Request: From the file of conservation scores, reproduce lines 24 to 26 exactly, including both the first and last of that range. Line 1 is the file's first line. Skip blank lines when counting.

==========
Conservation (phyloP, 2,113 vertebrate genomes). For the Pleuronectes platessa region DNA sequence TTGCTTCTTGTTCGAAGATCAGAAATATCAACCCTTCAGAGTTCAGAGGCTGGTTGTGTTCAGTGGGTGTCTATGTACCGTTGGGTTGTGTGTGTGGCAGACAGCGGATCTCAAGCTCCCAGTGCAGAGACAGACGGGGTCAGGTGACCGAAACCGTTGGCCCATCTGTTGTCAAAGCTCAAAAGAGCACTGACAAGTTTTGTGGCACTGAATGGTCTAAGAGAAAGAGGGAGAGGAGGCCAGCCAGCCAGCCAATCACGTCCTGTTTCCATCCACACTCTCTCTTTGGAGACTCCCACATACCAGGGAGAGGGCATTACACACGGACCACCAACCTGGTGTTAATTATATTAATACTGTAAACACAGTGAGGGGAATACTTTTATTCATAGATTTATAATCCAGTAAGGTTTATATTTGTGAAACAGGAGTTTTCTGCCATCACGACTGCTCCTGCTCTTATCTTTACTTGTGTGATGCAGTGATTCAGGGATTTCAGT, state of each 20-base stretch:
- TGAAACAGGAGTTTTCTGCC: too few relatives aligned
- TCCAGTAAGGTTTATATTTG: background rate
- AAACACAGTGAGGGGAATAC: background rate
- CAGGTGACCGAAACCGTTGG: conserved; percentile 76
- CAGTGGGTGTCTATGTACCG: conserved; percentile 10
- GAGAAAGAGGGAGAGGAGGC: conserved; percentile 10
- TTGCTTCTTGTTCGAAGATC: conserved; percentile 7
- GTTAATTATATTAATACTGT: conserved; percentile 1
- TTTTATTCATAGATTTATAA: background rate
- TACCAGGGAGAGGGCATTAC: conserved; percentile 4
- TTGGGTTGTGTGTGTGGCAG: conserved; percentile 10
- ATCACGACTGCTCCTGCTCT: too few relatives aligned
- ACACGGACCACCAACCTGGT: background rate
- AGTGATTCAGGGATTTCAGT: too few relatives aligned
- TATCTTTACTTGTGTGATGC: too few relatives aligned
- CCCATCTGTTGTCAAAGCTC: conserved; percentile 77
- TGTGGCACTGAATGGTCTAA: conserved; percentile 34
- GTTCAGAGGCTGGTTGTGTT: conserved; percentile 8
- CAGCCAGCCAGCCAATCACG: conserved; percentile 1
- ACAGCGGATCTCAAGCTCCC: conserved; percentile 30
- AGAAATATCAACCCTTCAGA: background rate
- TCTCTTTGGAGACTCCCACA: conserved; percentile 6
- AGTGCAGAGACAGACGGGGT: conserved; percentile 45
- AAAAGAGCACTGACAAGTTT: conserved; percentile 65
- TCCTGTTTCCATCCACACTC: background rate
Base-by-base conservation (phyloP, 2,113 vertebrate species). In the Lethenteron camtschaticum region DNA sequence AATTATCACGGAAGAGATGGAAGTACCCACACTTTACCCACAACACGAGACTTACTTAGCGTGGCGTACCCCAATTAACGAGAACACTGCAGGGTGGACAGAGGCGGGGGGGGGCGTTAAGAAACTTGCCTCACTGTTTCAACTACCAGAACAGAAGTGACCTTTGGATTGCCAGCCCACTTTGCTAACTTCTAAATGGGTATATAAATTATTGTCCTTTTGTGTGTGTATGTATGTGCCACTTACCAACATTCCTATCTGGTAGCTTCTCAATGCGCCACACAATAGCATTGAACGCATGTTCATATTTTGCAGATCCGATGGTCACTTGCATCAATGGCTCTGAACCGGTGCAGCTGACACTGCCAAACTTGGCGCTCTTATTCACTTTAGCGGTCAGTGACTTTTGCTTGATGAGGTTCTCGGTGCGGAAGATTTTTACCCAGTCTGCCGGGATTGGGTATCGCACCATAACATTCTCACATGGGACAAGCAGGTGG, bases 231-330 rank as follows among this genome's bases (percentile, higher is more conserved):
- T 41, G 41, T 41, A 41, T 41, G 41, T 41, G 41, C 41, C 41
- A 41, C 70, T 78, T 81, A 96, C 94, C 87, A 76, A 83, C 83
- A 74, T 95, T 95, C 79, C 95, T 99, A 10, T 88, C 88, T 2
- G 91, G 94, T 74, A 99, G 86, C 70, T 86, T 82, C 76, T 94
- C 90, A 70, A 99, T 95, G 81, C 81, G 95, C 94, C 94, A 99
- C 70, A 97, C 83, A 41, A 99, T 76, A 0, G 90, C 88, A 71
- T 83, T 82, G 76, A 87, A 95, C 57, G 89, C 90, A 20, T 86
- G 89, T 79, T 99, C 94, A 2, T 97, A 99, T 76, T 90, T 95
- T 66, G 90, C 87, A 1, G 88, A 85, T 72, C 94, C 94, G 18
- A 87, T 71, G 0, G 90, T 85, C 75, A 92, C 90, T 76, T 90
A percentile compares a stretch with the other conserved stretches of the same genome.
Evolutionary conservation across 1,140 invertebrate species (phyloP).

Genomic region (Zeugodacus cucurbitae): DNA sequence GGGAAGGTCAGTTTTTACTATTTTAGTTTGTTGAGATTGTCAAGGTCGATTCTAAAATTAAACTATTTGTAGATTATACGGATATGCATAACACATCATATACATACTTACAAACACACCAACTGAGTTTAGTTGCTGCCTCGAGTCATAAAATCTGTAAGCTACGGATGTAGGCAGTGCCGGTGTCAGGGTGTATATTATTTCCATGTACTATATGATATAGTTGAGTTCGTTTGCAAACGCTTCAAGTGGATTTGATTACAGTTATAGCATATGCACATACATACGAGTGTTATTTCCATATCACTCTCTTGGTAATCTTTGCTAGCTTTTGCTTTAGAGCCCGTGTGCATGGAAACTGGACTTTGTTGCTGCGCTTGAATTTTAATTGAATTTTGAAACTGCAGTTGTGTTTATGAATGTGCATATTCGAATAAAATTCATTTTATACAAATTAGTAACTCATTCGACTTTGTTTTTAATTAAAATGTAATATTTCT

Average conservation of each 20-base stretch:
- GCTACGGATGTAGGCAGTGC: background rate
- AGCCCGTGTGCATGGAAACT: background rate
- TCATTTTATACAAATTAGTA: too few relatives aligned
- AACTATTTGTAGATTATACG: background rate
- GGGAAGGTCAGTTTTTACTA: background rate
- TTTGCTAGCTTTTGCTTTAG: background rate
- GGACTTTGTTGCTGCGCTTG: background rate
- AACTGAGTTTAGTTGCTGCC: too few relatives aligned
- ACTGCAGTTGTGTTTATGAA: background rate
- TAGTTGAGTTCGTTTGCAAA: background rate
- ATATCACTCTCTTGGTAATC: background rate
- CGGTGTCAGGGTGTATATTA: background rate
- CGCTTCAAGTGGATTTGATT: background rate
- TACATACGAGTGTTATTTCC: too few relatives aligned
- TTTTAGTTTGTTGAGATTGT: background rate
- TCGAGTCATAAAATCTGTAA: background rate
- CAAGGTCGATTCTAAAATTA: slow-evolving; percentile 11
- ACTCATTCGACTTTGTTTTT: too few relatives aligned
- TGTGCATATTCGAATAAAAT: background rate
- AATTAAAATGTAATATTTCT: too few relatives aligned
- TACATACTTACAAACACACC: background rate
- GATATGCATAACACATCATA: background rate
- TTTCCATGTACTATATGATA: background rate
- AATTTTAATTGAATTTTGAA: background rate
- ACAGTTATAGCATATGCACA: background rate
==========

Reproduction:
- AGTGCAGAGACAGACGGGGT: conserved; percentile 45
- AAAAGAGCACTGACAAGTTT: conserved; percentile 65
- TCCTGTTTCCATCCACACTC: background rate